On the third trial I got a clear CER– withdrawal from bowl on approach, orientation to me and tail wag. Clever little thing.

Step 5 (day 4-6)

Covering High Value Base. To up the ante, I tried some approaches while she was consuming a top food (bowl of treats), rather than normal meal ration level food. I trumped it with higher value stuff (gorgonzola). In two trials, I  once again saw her happy anticipatory CER, a very rapid curve indeed.

Step 6 (day 4 onward)

Cold Trials. To better simulate real life, I initiated random trumping. At least once per meal, from a random direction, at a random time and with one of Buffy’s top foods, I approached and added the bonus. Better than 80% of the time, I got an evident “yippee” CER. At no point did she guard.

Step 7 (day 8 onward)

Generalization. I recruited my husband, colleagues in my office and a neighbor to do some random trumps, with careful monitoring for any evidence of regression, including the absence of “yippee” CERs to their approach. Had this been an adult dog, the hierarchy – and, notably, a much more gradual one too – would have been recommenced at the beginning by each new recruit, with likely accelerated progress rate for each successive person.

Step 8 (day 15 onward)

Body Handling. It was only here that I commenced patting, grabbing or pushing her around while she was eating. In most cases this would come earlier (prior to cold trails), however with Buffy it took me this long to get the independent body-handling problem up to speed. The handling during eating exercise consisted of the body touch (later handling) followed by a trumping addition, repeated until the body touch/handling elicited the “yippee” CER.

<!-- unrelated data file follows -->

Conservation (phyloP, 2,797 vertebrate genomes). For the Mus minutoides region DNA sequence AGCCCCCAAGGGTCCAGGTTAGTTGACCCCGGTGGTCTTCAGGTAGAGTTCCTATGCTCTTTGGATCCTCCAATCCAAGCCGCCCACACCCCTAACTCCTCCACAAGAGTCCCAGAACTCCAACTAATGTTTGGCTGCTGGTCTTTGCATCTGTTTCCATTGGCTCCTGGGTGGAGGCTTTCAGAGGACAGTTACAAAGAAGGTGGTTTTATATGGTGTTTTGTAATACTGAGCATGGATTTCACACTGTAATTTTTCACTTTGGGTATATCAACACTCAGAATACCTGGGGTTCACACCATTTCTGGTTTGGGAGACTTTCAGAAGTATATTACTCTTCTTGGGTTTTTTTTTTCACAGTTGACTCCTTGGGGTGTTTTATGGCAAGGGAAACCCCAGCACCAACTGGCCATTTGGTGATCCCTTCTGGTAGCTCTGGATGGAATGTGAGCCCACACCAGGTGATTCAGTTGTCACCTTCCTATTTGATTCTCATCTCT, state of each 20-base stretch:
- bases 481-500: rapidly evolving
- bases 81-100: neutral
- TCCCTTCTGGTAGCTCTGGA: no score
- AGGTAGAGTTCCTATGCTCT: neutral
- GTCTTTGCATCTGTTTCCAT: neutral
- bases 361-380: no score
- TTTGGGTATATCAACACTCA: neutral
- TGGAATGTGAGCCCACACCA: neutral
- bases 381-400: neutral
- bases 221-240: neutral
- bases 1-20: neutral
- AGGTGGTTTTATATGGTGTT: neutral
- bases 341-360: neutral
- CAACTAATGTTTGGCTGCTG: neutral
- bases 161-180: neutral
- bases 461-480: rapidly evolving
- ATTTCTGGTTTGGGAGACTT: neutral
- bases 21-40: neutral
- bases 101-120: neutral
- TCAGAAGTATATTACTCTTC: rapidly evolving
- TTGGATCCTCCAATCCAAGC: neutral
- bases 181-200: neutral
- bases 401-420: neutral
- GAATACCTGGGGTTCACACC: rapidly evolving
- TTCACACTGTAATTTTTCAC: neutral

Buffy’s CER consisted of a wag as well as orientation to my hand. If I stored the bonus in my other hand behind my back or my pocket and reached with a blank hand, she would wag and orient to my face.

Buffy is now on maintenance with a cold trumping or body handling trial usually once per meal and use of other people whenever an opportunity presents itself. I ended up adopting her.

About the Author Jean Donaldson

Jean Donaldson is the award-winning author of The Culture Clash, MINE! A Guide to Resource Guarding in Dogs and the newly released FIGHT! A Guide to Dog-Dog Aggression. In 1999 she relocated to San Francisco, where she directs the San Francisco SPCA’s Academy for Dog Trainers, regarded as the Harvard for dog trainers. Jean has lectured to a wide variety of groups in North American, the UK, Japan and Australia. Born in Montreal, Canada, where she studied at McGill, Jean founded both the Montreal Flyball Association and Renaissance Dog Training, the first positive reinforcement based school and counseling service in the province. Her own dogs and dogs she has trained, have earned numerous titles and wins in various dog sports. While a student, she worked as an adoption counselor at the Montreal SPCA and later served on its Board of Directors. She has a background in science and interest in evolutionary biology, the subject in which she is currently pursuing a doctorate degree.